United States District Court, S.D. Mississippi, Northern Division
CARLTON W. REEVES, District Judge.
Before the Court are three motions to strike: (1) Plaintiffs' Motion to Strike Expert Witness Report and Exclude Opinion Testimony of Ted Dearman, Docket No. 87; (2) Plaintiffs' Motion to Strike Expert Witness and Exclude Opinion Testimony of Bill Cook, Docket No. 89; and (3) Detroit Diesel Realty, Inc.'s Motion to Strike Opinion Testimony of Harrell Jeanes and Jim Meng, Docket No. 101. Having considered the parties' submissions and relevant law, the Court is now ready to rule.
This matter is a contractual dispute in which Plaintiffs Harrell Jeanes, Jr., William Jeanes, and Larry Taylor, allege that Detroit Diesel Realty, Inc. ("DDR") violated terms of a lease agreement by failing to properly maintain and repair the commercial property that it leased from Plaintiffs from 1989 to 2012. DDR denies that it is liable under the terms of the lease. However, it filed a third-party complaint against Clarke Power Services, Inc. ("Clarke")-to which DDR subleased the subject property from 1996 to 2012-asserting that to the extent DDR is found liable to Plaintiffs for any damage to the property, DDR is entitled to recover from Clarke for Clarke's breach of its repair and maintenance obligations under the sublease. The factual background of the dispute is set forth in more detail in the Court's Order dated May 6, 2014, which granted in part and denied in part DDR's motion for summary judgment, and which denied Plaintiffs' and Clarke's motions for summary judgment. See Taylor v. Detroit Diesel Realty, Inc., No. 3:12-CV-506-CWR-LRA, 2014 WL 1794582, at *1-3 (S.D.Miss. May 6, 2014). Plaintiffs now seek to exclude the expert reports and opinion testimony of Ted Dearman, DDR's expert, and Bill Cook, Clarke's expert. DDR moves to exclude what it categorizes as impermissible expert opinion by lay witnesses Harrell Jeanes, Jr. and Jim Meng.
II. LEGAL STANDARDS
The admissibility of expert testimony is governed by Daubert v. Merrell Dow Pharmaceuticals, Inc., 509 U.S. 579 (1993), and the post- Daubert amendments to Federal Rule of Evidence 702. See Guy v. Crown Equip. Corp., 394 F.3d 320, 325 (5th Cir. 2004). That Rule now states the following:
A witness who is qualified as an expert by knowledge, skill, experience, training, or education may testify in the form of an opinion or otherwise if:
(a) the expert's scientific, technical, or other specialized knowledge will help the trier of fact to understand the evidence or to determine a fact in issue;
(b) the testimony is based on sufficient facts or data;
(c) the testimony is the product of reliable principles and methods; and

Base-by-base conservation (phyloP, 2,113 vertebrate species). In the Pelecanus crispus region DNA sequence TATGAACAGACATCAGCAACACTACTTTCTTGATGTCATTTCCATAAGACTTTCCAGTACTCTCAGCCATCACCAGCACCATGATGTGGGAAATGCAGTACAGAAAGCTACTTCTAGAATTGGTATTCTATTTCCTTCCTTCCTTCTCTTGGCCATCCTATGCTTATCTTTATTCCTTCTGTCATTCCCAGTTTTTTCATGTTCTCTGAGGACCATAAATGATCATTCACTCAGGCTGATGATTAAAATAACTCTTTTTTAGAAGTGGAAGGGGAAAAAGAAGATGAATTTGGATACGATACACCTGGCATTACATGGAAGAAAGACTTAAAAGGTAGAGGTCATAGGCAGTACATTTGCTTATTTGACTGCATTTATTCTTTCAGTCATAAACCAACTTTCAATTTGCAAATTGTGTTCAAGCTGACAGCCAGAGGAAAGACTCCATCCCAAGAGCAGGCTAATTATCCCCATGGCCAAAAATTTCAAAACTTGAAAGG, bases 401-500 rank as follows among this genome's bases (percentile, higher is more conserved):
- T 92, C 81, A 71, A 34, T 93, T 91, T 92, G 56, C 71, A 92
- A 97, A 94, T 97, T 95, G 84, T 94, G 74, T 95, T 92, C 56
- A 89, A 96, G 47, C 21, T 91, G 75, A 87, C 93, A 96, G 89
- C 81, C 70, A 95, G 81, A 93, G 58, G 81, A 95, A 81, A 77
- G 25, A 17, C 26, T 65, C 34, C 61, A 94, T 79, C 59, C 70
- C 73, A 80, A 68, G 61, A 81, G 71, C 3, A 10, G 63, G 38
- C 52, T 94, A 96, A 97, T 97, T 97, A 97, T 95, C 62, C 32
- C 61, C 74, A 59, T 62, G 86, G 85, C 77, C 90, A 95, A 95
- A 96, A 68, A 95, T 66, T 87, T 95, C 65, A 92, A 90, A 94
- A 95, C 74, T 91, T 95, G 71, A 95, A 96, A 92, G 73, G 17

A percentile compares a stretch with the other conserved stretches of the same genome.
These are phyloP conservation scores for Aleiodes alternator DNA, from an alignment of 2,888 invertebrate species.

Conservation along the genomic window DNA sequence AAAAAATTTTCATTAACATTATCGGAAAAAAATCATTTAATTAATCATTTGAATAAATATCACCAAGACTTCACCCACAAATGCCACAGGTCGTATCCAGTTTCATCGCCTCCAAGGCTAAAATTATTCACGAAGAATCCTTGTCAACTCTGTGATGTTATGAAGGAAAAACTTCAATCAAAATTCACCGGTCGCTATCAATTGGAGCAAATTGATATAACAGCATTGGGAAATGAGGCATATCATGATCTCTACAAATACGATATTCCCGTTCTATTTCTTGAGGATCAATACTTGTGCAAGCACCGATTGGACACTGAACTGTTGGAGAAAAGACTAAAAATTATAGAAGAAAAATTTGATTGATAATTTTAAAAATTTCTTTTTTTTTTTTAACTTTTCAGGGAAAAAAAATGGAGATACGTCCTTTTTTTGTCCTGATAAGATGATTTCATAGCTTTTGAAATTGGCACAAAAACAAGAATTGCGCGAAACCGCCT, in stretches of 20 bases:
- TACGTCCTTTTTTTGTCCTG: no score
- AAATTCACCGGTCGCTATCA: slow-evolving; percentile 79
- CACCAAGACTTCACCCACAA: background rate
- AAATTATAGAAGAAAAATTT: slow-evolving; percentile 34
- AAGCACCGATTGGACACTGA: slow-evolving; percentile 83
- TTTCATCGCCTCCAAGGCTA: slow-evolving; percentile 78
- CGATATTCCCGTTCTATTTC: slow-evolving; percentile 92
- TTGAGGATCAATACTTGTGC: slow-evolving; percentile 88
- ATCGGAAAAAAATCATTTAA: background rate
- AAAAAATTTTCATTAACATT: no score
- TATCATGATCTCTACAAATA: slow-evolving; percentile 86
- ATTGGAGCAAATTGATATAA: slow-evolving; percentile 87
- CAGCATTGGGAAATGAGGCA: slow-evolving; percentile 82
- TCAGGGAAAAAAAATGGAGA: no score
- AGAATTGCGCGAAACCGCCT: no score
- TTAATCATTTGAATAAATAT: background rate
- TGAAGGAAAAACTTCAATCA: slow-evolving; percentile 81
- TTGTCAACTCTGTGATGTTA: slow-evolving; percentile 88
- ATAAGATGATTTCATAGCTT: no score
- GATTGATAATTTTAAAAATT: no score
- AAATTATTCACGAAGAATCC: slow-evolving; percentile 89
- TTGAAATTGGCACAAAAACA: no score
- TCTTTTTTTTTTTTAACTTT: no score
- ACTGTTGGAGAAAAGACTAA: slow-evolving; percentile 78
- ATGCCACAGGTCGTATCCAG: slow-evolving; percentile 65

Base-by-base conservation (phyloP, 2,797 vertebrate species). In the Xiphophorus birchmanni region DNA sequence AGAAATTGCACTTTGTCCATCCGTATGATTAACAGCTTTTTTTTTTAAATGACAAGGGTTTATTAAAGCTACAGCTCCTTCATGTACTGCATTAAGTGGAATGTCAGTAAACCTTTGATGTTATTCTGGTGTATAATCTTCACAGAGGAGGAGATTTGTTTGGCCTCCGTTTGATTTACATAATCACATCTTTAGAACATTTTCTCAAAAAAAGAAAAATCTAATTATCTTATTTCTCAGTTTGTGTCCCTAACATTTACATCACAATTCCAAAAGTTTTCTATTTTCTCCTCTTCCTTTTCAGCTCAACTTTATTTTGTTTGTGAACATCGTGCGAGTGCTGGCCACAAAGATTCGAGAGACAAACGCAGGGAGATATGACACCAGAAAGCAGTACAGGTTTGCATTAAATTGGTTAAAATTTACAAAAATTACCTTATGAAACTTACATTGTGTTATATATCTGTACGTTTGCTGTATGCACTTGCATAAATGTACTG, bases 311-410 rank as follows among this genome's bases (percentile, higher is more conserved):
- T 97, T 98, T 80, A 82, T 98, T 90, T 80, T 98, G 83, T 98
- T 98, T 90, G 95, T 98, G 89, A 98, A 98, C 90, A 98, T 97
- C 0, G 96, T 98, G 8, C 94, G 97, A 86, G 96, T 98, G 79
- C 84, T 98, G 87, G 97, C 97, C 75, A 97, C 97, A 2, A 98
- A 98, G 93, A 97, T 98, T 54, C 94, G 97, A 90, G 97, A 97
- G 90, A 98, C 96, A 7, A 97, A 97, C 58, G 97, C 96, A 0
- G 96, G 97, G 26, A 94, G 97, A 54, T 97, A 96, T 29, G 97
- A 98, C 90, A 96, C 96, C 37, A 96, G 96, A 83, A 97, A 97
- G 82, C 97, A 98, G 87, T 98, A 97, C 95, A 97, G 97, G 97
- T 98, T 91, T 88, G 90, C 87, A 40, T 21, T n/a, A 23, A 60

(d) the expert has reliably applied the principles and methods to the facts of the case.
Fed. R. Evid. 702.
The purpose of Rule 702 is to guide the district court's gatekeeping function. See Guy, 394 F.3d at 325. Before allowing a witness to testify as an expert, a court "must be assured that the proffered witness is qualified to testify by virtue of his knowledge, skill, experience, training, or education.'" Wilson v. Woods, 163 F.3d 935, 937 (5th Cir. 1999) (quoting Fed.R.Evid. 702). A court's gatekeeping function also involves ensuring that "the expert uses reliable methods to reach his opinions, " and that those opinions are "relevant to the facts of the case." Guy, 394 F.3d at 325. "Reliability is determined by assessing whether the reasoning or methodology underlying the testimony is scientifically valid. Relevance depends upon whether that reasoning or methodology properly can be applied to the facts in issue." Knight v. Kirby Inland Marine Inc., 482 F.3d 347, 352 (5th Cir. 2007) (quotation marks, citations, and brackets omitted); see United States v. Fields, 483 F.3d 313, 342 (5th Cir. 2007). The party offering the expert bears the burden of establishing reliability by a preponderance of the evidence. Moore v. Ashland Chem. Inc., 151 F.3d 269, 276 (5th Cir. 1998) (en banc).
In Daubert, the Supreme Court described several non-exclusive factors that trial judges should consider in gauging reliability, including whether the proposed technique or theory can be or has been tested, whether it has been subjected to peer review and publication, whether its error rate is acceptable, whether the theory is generally accepted in the scientific community, and whether there are standards controlling the technique. See Guy, 394 F.3d at 325; Knight, 482 F.3d at 351. It later instructed that "the reliability analysis must remain flexible: not every Daubert factor will be applicable in every situation; and a court ...